High fat diet consumption, sedentary lifestyle, and overeating causes an imbalance of energy intake and energy expenditure; and it is directly associated with obesity (Sarnali and Moyenuddin, 2010). Obesity is also known to relate with chronic diseases such as diabetes, hypertension, and cancer (Haslam and James, 2005). Energy intake affects whole body compositions, particularly adipose tissue. In a lean body, adipocytokines derived from adipose tissue such as leptin and adiponectin will regulate energy homeostasis and physiological status (Coelho et al., 2013). However, high energy intake can induce an excessive number of adipocytes (hyperplasia), and adipocyte size (hypertrophy) in adipose tissue, which will increase fat accumulation and cause pathological conditions including obesity, insulin resistance, and diabetes. Fat accumulation in adipocytes is modulated by lipogenesis and lipolysis (Coelho et al., 2013). As a result, the increasing of lipolysis and inhibiting adipogenesis may reduce adipose tissue mass and obesity. At present, lifestyle modifications, drug treatment and surgical interventions are used for obesity treatment. However, an inconsistently in the successfulness and side effects have been reported (Rodgers et al., 2012). Currently, natural products and their bioactive compounds are of interest to aid in the prevention of obesity and other chronic diseases. Many studies have shown anti-obesity properties of several plant extracts which can inhibit adipogenesis (Liou   et al., 2015; Maki et al., 2017; Kim et al., 2020) and stimulate lipolysis in adipocytes (Pheiffer et al., 2013; Duangjai    et al., 2018; Castillo et al., 2019). Banana (Musa sp.), a tropical fruit, is widely cultivated. Green bananas (Musa paradisiaca L.) are rich of starch (20-25%) in the pulp of the fruits (Cordenunsi and Lajolo, 1995) which can be utilized as banana flour combining into food products (Juarez-Garcia et al., 2006; Aparicio-Saguilan  et al., 2007; Hernández-Nava et al., 2009; Utrilla-Coello et al., 2013; Flores-Silva et al., 2017; Khoozani et al., 2020). High fiber and slowly digestible starch contents in banana flour can sustain glucose release which will reduce insulin response, maintain satiety level, control energy intake (Aller et al., 2011), and decrease absorption of macronutrients (Dayib et al., 2020). This suggests that banana flour may have potentially prevent and/or treatment diabetes and obesity. In addition, phytochemicals composition in banana pulp extraction (Musa sp.) have been investigated (Maity et al., 2016; Sidhu and Zafar, 2018). The banana pulps which were extracted with different types of solvents (water, methanol, acetone, and hexane) contained various compounds such as tannins, alkaloids, phytosterols, flavonoids and phenols. It has been shown that these components were associated with pharmacological activities such as antioxidant, anti-inflammatory, anti-cancer (Apu et al., 2013), and antimicrobial (Raju et al., 2013). A previous study presented that flavonoids such as leucocyanidin and leucodelphinidin were the major compounds in the aqueous extract of unripe banana pulps (Musa sapientum L., var.paradisiaca (Lewis et al., 1999). The beneficial health effects of flavonoids were shown including anti-allergic, anti-inflammatory, antimicrobial, anticancer activities (Apu et al., 2010), and anti- obesity (Murase et al., 2002; Tsuda, 2008). This study, therefore, aimed to investigate the effect of unripe green banana flour extracts on intracellular lipid contents and mRNA expression of adipogenesis-related genes in 3T3-L1 adipocytes in vitro. The unripe green banana flour was extracted by different types of solvents including methanol, ethanol, hexane, and distilled water. All treatments were assessed by treating 3T3-L1 adipocytes with the non-toxic concentrations of the extracts for 7 or 12 days from the beginning of adipocyte differentiation. Subsequently, intracellular lipid contents and mRNA levels of potential marker genes for adipogenesis were then measured at the end of treatments.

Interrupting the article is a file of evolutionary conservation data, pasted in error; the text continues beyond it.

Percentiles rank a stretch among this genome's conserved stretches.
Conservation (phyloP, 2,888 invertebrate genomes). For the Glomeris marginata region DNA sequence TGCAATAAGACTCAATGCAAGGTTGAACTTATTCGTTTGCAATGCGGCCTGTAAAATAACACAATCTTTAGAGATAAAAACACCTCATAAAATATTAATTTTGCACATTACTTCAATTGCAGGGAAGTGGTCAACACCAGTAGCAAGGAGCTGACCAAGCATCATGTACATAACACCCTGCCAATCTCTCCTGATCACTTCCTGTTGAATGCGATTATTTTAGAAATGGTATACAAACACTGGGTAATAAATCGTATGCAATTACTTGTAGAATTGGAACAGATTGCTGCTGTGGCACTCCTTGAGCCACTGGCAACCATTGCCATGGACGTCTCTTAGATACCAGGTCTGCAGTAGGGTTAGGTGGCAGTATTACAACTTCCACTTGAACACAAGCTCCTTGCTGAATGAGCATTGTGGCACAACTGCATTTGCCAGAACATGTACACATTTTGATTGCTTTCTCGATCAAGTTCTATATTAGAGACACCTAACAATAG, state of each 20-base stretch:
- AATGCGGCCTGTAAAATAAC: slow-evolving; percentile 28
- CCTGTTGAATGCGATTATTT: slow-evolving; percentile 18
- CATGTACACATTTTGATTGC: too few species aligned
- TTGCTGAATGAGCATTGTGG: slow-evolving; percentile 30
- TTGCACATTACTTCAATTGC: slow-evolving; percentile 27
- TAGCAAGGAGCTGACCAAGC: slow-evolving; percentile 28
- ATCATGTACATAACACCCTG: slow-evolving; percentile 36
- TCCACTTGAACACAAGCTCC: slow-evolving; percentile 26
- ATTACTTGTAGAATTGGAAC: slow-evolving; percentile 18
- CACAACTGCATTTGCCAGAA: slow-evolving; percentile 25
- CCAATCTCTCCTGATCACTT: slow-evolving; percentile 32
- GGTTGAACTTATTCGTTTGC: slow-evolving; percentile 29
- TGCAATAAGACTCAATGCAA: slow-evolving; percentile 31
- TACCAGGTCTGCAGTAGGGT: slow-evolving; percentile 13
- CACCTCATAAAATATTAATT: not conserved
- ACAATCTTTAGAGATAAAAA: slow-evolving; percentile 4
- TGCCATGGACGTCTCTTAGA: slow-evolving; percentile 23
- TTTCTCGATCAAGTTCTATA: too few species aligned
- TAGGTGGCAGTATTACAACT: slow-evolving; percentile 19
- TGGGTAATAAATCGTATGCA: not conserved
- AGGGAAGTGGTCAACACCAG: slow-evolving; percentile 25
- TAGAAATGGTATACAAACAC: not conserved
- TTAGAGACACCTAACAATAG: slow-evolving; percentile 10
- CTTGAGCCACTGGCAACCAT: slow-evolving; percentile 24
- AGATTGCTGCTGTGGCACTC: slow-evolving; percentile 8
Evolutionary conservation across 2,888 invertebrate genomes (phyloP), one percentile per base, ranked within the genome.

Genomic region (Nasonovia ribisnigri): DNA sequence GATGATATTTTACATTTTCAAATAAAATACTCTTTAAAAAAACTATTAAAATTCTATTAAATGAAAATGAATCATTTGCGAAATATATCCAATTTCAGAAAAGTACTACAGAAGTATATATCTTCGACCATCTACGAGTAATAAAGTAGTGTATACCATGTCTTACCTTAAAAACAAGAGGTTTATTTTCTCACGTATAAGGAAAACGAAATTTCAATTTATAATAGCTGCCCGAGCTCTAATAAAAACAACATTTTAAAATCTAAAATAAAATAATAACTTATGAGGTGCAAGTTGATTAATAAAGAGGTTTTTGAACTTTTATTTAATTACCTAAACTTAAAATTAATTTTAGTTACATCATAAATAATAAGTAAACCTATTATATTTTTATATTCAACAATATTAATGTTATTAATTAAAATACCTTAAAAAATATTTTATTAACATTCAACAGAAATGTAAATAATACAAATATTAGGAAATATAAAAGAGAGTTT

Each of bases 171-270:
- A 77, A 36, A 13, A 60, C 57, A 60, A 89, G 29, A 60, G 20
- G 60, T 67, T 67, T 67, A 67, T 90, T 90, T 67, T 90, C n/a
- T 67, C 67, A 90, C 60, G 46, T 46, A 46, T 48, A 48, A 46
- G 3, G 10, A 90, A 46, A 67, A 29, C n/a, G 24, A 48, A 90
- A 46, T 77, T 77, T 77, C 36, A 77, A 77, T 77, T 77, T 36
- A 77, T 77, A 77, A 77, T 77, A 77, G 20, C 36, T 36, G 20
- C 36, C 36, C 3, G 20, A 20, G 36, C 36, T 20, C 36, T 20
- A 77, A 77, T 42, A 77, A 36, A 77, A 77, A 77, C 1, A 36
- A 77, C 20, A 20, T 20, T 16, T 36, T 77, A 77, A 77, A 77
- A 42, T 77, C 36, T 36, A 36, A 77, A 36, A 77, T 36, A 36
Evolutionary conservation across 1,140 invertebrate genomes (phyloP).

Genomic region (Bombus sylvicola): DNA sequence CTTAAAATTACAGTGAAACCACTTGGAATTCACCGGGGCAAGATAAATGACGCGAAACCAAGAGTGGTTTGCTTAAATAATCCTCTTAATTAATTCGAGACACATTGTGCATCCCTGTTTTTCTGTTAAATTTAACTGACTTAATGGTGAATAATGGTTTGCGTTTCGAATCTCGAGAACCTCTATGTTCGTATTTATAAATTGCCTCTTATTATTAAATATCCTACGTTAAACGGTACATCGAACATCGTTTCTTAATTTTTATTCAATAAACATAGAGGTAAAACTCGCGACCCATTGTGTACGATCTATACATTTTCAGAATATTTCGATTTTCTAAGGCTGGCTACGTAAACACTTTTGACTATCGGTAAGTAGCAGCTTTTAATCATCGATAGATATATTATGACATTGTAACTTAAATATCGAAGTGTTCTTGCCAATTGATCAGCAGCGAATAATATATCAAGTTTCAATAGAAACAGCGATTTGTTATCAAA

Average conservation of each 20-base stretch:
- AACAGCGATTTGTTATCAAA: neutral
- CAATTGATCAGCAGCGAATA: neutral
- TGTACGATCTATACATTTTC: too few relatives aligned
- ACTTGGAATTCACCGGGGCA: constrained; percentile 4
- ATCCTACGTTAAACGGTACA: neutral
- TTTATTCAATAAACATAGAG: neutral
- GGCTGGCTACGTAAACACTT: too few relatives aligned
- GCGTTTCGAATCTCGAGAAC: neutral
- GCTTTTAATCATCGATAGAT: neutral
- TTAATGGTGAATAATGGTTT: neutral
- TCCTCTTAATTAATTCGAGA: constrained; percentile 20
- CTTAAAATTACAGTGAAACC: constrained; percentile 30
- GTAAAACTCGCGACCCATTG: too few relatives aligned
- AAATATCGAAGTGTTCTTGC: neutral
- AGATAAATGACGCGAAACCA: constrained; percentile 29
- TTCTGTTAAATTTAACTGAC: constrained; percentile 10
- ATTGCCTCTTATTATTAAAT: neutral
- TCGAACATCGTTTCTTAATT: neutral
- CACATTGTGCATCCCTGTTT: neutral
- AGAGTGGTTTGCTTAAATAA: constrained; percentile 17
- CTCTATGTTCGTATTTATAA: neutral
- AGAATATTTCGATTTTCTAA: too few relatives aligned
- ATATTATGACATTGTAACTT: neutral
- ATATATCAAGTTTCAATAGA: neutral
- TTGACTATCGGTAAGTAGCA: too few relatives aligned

2. Material and Methods

>

MATERIALS AND METHODS

Sample preparation

Unripe green banana flour extraction

Unripe green bananas (Musa abb cv. Kluai namwa) were provided by the Looktung banana frying factory, Nongtoom, Sukhothai, Thailand. The banana flour extract was produced from the pulp of the fruits using the procedure described by Jannoey et al., 2021. Briefly, the banana pulp was separated from its peel and cut into small slices, rinsed in water. The slices were then dried in hot air oven at 50°C, ground using flour milling machine at 200 mesh pore size and stored at 4°C in refrigerator for further analyzing. The banana flour was initially analyzed chemical compositions. The unripe green banana flour examined in this study had a moisture content of 13.14 % comprised with 0.2% lipids, 2.29 % ash, 2.72% protein, and 40 % resistant starch. The banana flour was then extracted with different organic solvents which included ethanol, methanol, hexane, and distilled water at the ratio of 1:10. The banana flour samples (10 g) were macerated with 100 ml of all solvents at room temperature for 1 week. The extracts were filtered through Whatman No.1 paper, the solvent in each filtrate was then removed by rotary evaporation at 57°C and the concentrates were stored at 4°C. Regarding the water extraction samples, the aqueous extracts were freeze-drying and stored at 4°C until used.